A cow in the right environment will perform better!

The installation and management of a milking robot is not without consequences on the management of the farm and the behaviour of the cows. The novelty and stress of the milking robot often causes problems with attendance or access, especially with primiparous cows.

An optimal and well thought architecture can limit problems of access to the robot, of fluidity… It is also judicious to help the animal to better manage the stressful situation, for better performance as well as more well-being. VeO product, by its mode of action, allows to manage the negative impacts on the behaviour of cows linked to a stressful situation, such as the milking robot.

The article published in the French magazine PLM (No. 544, September-October) and translated and reproduced below, with their kind permission, explains in detail the impact of the milking robot on cow behaviour and performance.



With Marion Fourmont,
FDS consultant (Farm Dairy Service)

You are planning to install one or more milking robots? You have already talked to your dealer, your banker, your vet, your chiropodist… But don’t forget to think about it, to imagine, to visualise. The essential question concerns the handling and restraint of the animals. “How will you be able to isolate and block one or more cows easily?”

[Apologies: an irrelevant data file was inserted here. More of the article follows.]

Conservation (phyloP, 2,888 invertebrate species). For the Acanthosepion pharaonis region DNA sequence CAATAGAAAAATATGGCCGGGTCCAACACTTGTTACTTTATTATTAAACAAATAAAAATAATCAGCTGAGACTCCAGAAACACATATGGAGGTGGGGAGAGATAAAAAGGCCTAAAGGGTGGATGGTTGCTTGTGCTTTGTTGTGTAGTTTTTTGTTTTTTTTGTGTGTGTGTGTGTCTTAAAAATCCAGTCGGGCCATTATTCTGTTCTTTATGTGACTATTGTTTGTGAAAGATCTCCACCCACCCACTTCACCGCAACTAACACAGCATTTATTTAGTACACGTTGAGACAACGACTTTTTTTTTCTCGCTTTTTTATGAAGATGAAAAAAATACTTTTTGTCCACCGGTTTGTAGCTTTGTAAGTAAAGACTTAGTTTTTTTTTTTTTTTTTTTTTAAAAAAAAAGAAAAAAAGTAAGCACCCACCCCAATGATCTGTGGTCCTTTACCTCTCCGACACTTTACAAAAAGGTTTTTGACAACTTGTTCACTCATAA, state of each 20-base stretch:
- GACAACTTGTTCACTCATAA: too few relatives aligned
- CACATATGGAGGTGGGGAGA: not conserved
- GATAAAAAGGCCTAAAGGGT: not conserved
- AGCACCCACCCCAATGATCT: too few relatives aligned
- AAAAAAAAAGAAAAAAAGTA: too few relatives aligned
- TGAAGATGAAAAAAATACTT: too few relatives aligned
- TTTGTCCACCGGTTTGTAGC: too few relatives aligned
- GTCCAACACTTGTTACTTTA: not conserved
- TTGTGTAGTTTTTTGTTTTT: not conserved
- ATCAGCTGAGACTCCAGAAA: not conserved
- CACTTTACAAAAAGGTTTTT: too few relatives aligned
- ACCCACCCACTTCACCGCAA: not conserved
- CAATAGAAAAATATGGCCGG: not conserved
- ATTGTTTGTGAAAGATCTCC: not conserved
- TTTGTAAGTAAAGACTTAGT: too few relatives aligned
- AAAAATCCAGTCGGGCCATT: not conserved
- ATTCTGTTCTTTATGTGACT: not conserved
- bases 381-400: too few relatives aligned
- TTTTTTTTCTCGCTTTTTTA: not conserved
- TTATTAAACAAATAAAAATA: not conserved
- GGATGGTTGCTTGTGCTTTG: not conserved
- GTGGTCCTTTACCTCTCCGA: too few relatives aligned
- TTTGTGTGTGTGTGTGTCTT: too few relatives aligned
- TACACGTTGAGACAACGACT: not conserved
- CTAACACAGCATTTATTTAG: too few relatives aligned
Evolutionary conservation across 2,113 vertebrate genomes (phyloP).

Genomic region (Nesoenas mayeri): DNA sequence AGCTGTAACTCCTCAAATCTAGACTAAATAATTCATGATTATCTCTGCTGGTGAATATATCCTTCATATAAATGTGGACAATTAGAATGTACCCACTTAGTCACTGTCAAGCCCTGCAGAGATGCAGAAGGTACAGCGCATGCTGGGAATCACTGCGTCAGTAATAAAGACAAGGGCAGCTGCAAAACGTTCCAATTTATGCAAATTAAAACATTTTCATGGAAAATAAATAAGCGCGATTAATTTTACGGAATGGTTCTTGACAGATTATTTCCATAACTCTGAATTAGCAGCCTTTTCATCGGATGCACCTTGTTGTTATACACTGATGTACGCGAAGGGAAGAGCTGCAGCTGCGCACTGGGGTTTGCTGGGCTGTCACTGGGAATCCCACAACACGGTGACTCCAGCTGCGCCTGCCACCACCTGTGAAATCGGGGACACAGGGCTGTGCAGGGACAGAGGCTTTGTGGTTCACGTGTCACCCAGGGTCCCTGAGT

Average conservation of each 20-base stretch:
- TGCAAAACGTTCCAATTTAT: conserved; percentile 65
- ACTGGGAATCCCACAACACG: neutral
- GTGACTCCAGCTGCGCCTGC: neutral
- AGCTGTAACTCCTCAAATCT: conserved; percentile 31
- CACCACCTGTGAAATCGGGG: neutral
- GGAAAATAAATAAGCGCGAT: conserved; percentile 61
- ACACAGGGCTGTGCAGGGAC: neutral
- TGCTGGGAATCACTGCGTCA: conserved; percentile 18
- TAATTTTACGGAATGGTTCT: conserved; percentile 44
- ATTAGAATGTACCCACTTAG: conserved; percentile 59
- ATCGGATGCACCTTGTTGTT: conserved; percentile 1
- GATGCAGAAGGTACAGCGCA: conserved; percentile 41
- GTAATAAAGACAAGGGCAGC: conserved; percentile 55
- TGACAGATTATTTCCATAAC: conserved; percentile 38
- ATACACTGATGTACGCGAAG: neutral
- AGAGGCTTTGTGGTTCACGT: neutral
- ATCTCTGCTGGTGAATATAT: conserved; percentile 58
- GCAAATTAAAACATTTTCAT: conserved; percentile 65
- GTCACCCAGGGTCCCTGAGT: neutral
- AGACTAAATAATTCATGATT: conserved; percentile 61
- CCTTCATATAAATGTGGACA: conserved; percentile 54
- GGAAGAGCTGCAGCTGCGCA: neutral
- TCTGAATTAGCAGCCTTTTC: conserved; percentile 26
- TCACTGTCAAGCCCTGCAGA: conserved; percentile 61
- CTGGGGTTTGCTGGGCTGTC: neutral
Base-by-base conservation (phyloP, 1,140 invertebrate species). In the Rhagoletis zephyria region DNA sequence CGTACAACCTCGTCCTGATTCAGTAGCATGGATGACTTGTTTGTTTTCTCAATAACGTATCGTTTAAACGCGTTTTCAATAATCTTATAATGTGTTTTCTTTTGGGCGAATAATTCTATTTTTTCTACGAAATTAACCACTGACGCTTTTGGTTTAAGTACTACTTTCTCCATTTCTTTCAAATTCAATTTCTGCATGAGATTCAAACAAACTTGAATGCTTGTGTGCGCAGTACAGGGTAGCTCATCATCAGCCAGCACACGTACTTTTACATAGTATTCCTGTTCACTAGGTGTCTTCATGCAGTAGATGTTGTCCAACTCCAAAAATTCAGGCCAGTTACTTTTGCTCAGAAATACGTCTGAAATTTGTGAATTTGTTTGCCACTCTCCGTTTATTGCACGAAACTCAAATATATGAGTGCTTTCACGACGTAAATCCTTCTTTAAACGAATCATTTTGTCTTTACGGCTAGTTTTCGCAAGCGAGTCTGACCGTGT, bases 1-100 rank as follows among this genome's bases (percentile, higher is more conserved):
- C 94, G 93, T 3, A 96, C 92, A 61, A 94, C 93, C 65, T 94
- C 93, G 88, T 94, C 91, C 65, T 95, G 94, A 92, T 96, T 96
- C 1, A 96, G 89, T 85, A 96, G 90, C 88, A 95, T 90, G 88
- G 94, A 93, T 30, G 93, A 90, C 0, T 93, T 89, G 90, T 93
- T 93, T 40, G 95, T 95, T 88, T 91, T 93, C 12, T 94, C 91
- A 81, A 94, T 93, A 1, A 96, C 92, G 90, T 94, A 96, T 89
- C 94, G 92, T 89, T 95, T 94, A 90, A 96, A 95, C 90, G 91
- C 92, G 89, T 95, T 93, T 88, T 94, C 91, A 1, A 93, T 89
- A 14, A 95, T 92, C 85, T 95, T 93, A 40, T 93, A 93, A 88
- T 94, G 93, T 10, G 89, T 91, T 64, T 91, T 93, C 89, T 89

1 – Think about yourself first: how will your interventions be as easy as possible?

Acting quickly is the key. What do I plan to do in case of:
– insemination,

– trimming,

– care,

– late cows,

– a quality alert,

– a cow to dry off,

– a freshly calved cow…

Think about everything. “And in all circumstances,” insists Marion Fourmont, FDS consultant. It’s true that during the week, sometimes everything is simple. Routine. “But beware of weekends. Will an employee, a replacement or a less experienced partner be able to manage as well as you?” Or will you be able to bring in the cow that has just calved, without having to take her across the farmyard?

At the same time, you will think about the type of circulation, “free, feed-first, milk-first, optimised free…» Visiting other installations will help you to see clearly, to find ideas, examples and experiences.




To avoid congestion, give confidence to the dominated. And even 8m depending on the configuration.




Here are three examples of sorting areas



Zone A. From here, the cows do not have an independent return to the robot. This area can be used to isolate very fragile cows or those undergoing treatment.

Zone B. They can return to one of the robots. This area can accommodate freshly calved cows or cows that tend not to visit the robot very often. T they will not be subjected to competition.

Zone C. No independent return to the robot. This area is used as a temporary holding pen, for example, for cows to be trimmed or inseminated. The animals are sorted automatically. The farmer does not intervene in front of the robots. He does not interfere with the traffic.